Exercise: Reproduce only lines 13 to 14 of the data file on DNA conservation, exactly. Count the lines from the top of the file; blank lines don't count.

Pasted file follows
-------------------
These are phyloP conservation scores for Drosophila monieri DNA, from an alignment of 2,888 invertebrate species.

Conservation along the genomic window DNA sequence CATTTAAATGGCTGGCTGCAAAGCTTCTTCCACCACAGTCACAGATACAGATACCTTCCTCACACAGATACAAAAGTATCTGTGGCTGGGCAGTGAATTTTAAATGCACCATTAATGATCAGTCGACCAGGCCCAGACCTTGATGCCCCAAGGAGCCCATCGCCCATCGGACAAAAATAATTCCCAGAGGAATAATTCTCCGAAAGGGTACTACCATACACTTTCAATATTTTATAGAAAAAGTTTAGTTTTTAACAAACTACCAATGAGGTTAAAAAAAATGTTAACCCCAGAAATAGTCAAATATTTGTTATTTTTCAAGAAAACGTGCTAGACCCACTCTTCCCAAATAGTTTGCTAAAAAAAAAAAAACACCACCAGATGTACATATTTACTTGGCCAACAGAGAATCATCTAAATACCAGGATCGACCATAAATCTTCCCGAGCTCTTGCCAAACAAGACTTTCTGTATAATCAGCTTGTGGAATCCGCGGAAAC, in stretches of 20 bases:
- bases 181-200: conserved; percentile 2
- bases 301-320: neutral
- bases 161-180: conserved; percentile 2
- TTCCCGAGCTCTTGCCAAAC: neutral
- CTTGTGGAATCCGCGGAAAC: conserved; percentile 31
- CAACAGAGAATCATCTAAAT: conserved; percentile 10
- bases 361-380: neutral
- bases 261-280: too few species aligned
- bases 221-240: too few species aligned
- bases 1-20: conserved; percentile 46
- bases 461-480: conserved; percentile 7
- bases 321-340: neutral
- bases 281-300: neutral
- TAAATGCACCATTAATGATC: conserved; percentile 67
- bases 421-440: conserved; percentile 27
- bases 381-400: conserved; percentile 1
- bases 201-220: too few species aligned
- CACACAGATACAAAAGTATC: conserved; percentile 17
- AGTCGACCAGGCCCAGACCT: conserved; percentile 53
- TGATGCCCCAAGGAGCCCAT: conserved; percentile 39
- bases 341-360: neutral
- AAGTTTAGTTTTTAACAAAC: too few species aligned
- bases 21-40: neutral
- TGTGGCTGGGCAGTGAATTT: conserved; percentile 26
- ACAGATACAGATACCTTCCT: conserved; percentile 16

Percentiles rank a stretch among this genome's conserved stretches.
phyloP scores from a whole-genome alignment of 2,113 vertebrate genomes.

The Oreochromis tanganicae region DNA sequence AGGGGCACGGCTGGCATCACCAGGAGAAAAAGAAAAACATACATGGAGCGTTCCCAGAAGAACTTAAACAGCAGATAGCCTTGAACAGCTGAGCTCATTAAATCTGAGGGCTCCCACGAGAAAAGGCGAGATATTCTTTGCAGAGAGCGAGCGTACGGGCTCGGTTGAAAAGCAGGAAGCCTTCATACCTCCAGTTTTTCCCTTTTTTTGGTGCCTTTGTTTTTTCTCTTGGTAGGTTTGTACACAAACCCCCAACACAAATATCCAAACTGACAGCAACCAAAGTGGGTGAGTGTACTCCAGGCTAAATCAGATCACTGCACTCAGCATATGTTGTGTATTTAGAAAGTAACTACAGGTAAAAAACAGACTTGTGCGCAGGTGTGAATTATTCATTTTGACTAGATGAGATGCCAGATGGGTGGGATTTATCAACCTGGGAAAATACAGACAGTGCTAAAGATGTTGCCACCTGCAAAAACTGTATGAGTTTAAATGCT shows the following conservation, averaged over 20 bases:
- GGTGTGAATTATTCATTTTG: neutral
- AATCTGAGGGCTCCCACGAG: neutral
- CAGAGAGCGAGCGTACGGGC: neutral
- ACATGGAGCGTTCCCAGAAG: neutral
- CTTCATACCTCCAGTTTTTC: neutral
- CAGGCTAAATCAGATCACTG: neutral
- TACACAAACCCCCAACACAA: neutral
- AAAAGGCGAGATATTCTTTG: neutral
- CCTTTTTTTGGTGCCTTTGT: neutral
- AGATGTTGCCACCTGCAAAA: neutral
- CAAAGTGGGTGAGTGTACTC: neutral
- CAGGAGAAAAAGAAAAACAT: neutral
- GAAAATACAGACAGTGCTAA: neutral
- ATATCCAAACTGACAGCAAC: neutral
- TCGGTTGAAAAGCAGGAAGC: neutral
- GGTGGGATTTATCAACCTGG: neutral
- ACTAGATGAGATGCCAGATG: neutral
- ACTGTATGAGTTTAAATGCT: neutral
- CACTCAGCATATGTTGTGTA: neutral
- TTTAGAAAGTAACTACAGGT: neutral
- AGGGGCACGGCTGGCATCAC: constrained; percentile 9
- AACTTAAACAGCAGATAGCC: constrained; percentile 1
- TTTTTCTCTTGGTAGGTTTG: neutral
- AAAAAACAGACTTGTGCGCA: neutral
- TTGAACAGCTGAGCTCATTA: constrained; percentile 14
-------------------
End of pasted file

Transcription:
- bases 461-480: conserved; percentile 7
- bases 321-340: neutral